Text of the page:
While you may have been advised not to lose weight after a cancer diagnosis, it is more common to gain weight post-diagnosis. This unwanted weight gain is often associated with a decrease in physical activity and exercise, often due to fatigue. Other physical restrictions from surgery or low blood counts from chemotherapy may also make you more sedentary. Medications such as steroids alter metabolism, and hormonal treatments, for both men and women, often increase body fat. Finally, emotional stress can lead to a desire for more high-fat and high-sugar foods.
It’s important to understand the realities of what happens to the body after cancer, but it’s also essential to recognize that your body will respond positively to incorporating certain lifestyle changes. No matter your age, cancer type or treatment status, you can take positive steps. Cultivating healthy habits—in all areas of your life—including stress management, enjoyment, sleep, connection with others and a sound diet and exercise plan will not only help you feel better but may also lead to results on your scale as well. Focus on these five areas:
- Reduce Daily Sedentary Time
Try to move for one minute every hour you are awake. Not only will this give you more energy, but it will also increase the number of calories you burn every day. Simply by adding an extra 2,000 steps (about one mile) per day, you’ll burn an extra 100 calories—equal to losing an extra pound over a month.
- Incorporate Strength Training
The more muscle you have, the more calories you will burn. Resistance training is beneficial for weight loss because it not only burns calories while you do it but also elevates your metabolism, resulting in more calories burned each day. Muscle also takes up less space, which means your clothes will fit better.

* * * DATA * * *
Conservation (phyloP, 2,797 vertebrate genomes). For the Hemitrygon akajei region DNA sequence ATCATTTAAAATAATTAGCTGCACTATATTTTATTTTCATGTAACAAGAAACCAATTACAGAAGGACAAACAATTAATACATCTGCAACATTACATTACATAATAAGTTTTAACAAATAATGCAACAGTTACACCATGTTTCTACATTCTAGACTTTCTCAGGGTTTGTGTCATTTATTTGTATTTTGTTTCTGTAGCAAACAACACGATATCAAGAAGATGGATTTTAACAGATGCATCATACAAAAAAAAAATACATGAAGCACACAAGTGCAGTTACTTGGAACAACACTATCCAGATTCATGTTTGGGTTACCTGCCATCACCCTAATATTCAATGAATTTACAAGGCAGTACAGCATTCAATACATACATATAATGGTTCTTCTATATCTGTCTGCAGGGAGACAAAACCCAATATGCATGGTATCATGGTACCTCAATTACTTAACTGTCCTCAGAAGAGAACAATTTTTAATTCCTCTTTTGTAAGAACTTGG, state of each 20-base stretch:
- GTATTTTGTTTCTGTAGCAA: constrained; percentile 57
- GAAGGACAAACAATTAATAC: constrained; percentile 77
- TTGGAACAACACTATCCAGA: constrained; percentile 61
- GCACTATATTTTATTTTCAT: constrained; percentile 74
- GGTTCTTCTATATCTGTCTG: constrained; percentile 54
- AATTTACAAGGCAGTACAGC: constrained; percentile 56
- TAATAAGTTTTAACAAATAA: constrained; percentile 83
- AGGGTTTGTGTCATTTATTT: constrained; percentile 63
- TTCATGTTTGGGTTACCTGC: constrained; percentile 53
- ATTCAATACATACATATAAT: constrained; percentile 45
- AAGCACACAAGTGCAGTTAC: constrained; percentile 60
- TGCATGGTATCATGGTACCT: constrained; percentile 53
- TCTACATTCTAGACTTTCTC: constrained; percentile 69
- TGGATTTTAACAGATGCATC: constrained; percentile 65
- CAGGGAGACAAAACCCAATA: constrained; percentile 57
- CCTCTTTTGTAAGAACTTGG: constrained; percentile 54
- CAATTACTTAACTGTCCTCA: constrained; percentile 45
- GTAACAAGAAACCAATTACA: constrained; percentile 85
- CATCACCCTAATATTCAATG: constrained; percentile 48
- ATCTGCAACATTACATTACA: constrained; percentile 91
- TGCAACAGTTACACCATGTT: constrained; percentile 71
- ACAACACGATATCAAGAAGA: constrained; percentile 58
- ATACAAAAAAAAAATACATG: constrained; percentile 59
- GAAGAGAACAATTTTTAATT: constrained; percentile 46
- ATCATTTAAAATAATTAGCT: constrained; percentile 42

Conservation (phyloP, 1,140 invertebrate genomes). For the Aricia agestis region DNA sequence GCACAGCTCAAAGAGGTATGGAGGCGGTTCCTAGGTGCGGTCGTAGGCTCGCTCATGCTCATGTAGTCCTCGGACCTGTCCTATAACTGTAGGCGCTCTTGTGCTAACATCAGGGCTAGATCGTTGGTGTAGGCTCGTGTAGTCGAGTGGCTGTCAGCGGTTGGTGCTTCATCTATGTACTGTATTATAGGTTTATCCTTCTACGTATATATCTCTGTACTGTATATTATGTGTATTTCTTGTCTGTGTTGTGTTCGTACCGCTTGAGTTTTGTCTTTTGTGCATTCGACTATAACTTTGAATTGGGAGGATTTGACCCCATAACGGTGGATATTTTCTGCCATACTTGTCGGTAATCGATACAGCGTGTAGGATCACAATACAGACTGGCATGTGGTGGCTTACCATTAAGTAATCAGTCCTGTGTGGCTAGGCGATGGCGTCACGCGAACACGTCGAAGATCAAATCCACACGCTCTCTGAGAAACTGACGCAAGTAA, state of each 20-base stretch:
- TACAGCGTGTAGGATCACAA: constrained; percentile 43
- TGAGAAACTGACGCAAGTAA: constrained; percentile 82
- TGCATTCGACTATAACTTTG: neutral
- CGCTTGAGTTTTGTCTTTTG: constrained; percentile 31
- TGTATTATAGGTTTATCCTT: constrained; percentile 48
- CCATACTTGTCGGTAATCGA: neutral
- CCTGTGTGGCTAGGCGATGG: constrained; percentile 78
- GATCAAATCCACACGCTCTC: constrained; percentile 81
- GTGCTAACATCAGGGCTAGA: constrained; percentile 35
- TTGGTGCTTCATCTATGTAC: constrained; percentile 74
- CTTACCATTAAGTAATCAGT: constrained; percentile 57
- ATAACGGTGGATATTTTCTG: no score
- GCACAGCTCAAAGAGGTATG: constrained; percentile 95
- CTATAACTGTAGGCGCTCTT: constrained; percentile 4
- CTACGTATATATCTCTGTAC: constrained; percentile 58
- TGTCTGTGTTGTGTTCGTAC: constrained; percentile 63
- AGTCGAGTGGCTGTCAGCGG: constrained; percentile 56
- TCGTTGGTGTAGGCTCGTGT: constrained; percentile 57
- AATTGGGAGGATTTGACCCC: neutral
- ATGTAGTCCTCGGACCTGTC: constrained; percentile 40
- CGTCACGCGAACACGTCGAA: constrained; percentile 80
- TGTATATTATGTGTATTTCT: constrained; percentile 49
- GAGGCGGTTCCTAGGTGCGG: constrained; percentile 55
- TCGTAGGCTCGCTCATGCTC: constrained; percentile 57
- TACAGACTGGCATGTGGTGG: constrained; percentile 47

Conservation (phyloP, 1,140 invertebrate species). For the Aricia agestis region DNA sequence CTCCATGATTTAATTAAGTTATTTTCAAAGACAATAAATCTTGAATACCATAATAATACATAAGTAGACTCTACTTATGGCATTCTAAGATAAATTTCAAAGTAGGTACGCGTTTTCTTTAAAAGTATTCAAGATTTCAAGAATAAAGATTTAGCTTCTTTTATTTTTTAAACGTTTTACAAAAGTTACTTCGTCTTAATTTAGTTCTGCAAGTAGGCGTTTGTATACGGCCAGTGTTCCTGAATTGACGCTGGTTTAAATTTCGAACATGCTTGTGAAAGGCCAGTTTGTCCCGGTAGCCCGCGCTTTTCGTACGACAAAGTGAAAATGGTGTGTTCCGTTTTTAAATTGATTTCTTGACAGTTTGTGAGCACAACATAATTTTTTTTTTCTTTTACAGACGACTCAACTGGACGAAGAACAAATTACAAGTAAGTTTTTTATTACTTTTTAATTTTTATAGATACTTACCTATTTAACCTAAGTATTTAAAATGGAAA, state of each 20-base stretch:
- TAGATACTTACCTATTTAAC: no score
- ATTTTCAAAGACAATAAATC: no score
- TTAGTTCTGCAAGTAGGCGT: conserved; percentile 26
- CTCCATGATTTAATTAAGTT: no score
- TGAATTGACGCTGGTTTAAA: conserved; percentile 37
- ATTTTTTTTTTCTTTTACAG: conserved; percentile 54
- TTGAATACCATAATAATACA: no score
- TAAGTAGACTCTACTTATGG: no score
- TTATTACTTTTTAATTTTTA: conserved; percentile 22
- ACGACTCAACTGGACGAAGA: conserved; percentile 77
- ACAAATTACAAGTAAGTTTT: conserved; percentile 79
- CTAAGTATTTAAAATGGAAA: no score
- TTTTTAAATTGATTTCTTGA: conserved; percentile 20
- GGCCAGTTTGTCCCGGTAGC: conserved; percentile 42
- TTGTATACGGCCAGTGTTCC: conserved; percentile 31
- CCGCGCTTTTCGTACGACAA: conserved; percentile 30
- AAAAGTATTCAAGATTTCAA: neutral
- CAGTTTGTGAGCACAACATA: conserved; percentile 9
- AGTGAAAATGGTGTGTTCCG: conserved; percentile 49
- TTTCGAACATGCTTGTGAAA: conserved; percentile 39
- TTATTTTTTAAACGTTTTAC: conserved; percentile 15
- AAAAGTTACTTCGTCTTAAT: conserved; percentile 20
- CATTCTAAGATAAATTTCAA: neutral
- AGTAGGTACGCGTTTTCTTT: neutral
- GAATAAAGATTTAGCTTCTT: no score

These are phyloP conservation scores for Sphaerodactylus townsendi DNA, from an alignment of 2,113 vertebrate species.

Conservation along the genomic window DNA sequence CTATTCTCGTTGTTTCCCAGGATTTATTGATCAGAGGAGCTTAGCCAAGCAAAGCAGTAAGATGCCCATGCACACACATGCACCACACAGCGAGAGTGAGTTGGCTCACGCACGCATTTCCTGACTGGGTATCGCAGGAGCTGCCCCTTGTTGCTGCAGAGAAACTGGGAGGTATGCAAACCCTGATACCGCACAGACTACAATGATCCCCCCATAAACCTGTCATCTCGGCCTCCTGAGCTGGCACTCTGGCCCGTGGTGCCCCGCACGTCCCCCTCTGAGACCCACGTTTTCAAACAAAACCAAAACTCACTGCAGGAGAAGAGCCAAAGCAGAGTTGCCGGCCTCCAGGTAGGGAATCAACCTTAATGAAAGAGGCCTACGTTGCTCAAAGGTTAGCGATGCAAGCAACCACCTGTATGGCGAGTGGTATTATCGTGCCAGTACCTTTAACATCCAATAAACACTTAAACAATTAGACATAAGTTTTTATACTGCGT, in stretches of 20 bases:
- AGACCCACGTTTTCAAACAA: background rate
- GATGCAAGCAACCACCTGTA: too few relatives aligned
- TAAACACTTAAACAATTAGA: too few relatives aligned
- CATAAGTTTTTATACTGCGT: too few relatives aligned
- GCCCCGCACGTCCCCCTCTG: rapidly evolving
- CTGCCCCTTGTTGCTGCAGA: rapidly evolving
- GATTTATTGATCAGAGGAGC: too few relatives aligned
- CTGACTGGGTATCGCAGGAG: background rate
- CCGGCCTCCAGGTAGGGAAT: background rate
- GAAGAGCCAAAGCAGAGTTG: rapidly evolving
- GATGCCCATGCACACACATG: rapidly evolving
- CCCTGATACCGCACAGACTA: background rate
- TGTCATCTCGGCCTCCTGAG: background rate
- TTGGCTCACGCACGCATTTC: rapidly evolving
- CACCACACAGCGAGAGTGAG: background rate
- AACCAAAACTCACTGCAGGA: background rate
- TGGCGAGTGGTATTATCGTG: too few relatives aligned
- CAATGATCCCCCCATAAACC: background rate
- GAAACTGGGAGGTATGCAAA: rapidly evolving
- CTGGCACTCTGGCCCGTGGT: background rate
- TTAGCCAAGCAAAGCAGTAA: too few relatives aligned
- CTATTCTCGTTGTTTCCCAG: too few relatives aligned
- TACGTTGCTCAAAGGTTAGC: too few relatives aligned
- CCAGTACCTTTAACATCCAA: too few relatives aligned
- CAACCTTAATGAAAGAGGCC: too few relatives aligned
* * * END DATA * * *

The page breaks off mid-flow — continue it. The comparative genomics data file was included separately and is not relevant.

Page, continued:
- Eat Fewer Calories Than You Need
Create a moderate calorie deficit so your body uses up stored fat for fuel. Calculate your estimated calorie burn (use an online calculator). Then aim to reduce daily calories by 300 if you’re a woman and by 500 if you’re a man. Track your calories using pen and paper or an online food tracker.
- Focus on Hydration
Being adequately hydrated helps reduce your appetite, supports your body’s muscular, digestive and other systems , assists in flushing waste out of the body and helps keep you more energetic. Hydration may also improve metabolism and how your body stores fat.
- Manage Stress
Stress is also associated with weight gain. When you experience a stressor of any kind, your body has a surge of adrenaline, triggering the release of cortisol. Cortisol makes us hungry and often triggers the desire for quick energy in the form of sweet, salty and fatty foods. These foods also release pleasure chemicals that we associate with stress relief. A regular stress management routine will help reduce these unhealthy habits as well as improve energy, focus, memory and good-quality sleep. Tip: When you feel stress coming on, inhale for five counts, hold your breath for five counts, exhale for five counts and hold for five more counts.